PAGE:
The reason we resist virtually all endings in our life--wherein we feel as though something has been wrongfully taken away from us--is because these same unwanted moments leave us feeling terribly empty inside ourselves. In truth, it is this overwhelming sense of emptiness that we detest, and not the changing condition itself that we so habitually protest. So when things naturally come to a close in life, our pain isn't so much born of the fact that something now ends, as it is that within this moment of ending we are forced to meet a certain order of emptiness in us for which we are just not prepared. We are brought face to face with a great void in the center of our heart that we thought had been filled. And then we make this common, but largely unrealized mistake:
When faced with the prospect of living with an emptiness that seems capable of swallowing us whole, most of us elect to do the only thing we believe is possible under such dire circumstances. We start right away working out fresh ways to fill ourselves once more. The drill is familiar: find someone or something new with which to make another beginning. Do whatever is needed to bring an end to the emptiness. There's only one small problem with these solutions: they don't work! That is unless we believe that being compelled to fill a hole in our soul over and over again is the same as being whole.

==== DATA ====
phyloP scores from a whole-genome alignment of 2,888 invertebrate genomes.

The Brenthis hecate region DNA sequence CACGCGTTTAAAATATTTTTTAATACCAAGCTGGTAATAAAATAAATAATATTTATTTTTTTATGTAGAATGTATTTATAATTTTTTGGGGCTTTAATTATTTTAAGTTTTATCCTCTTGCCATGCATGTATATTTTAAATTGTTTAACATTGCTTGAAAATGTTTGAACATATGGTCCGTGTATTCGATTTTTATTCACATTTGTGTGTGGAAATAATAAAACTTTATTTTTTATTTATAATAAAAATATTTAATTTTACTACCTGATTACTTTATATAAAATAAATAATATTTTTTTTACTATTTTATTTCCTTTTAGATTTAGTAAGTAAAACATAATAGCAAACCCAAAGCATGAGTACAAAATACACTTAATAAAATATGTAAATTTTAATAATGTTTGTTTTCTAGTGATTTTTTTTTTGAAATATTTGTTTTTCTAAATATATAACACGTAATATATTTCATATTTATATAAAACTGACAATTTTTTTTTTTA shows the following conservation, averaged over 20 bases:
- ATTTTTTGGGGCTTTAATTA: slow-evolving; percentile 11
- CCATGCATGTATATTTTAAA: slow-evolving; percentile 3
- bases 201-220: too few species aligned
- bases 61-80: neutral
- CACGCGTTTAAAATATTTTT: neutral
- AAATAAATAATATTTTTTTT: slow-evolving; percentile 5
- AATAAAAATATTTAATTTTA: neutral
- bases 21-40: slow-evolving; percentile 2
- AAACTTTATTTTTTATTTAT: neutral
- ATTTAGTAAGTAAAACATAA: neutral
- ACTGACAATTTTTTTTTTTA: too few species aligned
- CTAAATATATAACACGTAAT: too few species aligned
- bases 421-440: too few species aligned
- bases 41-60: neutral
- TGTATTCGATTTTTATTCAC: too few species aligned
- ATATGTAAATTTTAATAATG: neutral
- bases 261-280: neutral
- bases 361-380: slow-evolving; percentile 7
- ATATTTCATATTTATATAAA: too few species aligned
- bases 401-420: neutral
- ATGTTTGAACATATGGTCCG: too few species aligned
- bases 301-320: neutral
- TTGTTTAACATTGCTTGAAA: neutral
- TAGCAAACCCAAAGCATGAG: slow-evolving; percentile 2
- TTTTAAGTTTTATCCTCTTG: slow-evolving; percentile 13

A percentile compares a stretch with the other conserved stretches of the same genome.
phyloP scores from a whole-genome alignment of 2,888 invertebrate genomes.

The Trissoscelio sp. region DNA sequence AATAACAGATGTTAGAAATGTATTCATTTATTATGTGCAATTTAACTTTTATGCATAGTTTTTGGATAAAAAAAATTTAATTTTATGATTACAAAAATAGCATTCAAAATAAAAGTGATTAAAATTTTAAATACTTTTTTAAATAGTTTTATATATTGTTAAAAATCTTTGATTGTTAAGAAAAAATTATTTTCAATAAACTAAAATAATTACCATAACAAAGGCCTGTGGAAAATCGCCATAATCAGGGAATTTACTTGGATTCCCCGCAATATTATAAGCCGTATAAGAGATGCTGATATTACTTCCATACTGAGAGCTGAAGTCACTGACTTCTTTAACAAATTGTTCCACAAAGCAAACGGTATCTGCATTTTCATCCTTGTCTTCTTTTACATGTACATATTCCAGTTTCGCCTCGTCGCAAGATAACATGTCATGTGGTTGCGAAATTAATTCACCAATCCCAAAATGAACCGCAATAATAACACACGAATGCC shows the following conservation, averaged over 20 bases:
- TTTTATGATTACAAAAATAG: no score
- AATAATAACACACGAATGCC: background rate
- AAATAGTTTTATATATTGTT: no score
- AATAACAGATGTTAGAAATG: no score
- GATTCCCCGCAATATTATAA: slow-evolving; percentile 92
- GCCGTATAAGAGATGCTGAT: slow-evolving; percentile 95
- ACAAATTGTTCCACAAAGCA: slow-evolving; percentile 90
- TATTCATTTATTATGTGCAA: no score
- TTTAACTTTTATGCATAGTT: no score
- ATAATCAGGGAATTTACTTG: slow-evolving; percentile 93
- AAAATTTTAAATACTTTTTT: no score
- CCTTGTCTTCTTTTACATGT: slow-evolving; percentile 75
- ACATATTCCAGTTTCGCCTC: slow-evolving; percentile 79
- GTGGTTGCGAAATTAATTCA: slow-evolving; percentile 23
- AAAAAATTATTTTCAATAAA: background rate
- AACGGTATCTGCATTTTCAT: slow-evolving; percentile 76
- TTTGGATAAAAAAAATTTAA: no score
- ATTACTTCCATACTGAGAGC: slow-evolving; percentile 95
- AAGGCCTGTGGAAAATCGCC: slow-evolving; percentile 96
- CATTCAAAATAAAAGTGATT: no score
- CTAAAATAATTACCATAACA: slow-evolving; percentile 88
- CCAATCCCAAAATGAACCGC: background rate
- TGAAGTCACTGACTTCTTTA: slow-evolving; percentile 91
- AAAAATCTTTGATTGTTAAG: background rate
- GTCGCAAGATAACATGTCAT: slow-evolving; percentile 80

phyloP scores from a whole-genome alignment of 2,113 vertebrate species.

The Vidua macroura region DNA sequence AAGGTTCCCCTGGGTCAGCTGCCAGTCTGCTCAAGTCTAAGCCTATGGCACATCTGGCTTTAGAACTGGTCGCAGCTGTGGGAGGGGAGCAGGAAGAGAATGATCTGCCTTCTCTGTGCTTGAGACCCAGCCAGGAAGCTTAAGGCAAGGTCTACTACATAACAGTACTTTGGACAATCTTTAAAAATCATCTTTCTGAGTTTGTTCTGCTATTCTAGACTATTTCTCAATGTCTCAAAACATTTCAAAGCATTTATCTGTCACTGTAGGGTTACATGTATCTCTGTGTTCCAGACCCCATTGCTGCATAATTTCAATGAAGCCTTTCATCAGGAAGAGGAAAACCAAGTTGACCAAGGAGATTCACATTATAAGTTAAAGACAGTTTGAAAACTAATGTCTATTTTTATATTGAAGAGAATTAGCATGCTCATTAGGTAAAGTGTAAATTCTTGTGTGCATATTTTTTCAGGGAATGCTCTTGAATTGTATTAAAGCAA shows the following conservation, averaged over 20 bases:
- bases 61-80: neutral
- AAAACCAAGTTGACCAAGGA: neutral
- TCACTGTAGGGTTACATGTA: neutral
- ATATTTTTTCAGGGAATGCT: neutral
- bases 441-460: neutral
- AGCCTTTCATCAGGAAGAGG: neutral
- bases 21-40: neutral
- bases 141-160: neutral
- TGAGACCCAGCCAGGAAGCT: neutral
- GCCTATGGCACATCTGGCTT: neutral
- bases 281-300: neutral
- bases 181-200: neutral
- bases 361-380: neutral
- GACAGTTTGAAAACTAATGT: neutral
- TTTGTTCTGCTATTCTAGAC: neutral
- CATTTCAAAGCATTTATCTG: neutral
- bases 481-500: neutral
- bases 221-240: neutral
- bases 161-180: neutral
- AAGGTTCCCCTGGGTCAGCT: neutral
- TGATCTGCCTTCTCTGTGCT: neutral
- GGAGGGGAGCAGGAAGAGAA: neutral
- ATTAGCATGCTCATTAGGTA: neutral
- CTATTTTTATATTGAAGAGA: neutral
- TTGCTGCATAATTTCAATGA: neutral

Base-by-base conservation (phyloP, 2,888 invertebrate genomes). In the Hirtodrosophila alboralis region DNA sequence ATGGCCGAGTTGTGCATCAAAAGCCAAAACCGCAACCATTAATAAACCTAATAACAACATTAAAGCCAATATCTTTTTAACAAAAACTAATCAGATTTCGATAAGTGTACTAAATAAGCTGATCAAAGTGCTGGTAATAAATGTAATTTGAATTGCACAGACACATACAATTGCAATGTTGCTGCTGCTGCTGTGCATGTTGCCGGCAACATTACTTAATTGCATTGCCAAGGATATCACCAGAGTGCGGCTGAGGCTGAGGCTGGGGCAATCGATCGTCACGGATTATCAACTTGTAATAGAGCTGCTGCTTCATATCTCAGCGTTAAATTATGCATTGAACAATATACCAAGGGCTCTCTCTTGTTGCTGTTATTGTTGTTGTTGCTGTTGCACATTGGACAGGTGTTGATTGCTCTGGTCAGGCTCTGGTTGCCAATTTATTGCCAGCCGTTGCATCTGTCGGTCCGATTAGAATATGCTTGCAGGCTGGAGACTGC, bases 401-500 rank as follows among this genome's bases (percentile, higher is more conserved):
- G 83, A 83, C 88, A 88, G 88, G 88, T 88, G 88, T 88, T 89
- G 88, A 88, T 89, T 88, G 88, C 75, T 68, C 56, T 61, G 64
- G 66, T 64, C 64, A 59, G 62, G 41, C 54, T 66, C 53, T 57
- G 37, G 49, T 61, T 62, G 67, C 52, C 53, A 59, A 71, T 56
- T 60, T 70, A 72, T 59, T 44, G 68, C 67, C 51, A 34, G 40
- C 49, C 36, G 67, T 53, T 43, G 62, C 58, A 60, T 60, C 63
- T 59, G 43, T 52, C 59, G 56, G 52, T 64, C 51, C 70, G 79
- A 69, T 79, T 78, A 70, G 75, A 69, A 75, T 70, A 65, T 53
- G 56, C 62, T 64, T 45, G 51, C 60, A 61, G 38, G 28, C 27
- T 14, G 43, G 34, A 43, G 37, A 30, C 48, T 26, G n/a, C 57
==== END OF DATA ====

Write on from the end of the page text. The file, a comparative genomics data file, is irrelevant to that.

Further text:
You may be wondering, "If I don't take action to end my sense of emptiness, what am I going to do? If I don't make effort, then how am I going to make myself feel whole?" From evidence gleaned from our own life experiences, the following answer ought to ring true: When it comes to experiencing an overall sense of peace, happiness, and abiding contentment, we are not created to be self-filling beings. Instead, we need to realize that self-wholeness appears by itself within us.
Much in the same way as a sunbaked field of wildflowers has as its only balm the spring rains, so, too, does each season of our emptiness have but one true solution: the stirring touch of that Celestial Life that seeded us with this sense of emptiness in the first place. Why are we created to experience such a seemingly bottomless emptiness in the center of ourselves? Because in coming to know this dark half of the Living Light's great unseen life, we might--of our own free will--learn to quench our thirst--fill ourselves with those life-giving waters that are ever-streaming out of its eternal source.
If we would awaken to a conscious relationship with these ever-flowing forces that are the lifeblood of our true nature, and if we are to realize that this awareness alone can free us of our fear of being empty, then what is asked of us becomes clear: we must stop trying to create conditions for ourselves through which we hope to escape the fear of our own emptiness.
We must willingly slip into these seemingly dark waters of ourselves, where, if we will wait there quietly enough, we will awaken to find ourselves in the higher atmosphere of a new world. For our spiritual daring, we will gain an intimate knowledge of these invisible eternal forces at work within us; one emptying us, even as another moves into its place to fill that open space with its new and unmistakable presence.
If these words sound promising, it's because they are. As this priceless self-knowledge born of higher self-awareness grows in us, we will realize that the freedom we seek is found everywhere and all at once. We will no longer fear the end of things because at last we have seen that within ourselves, the truth of who we really are is as endless as the beginning of life.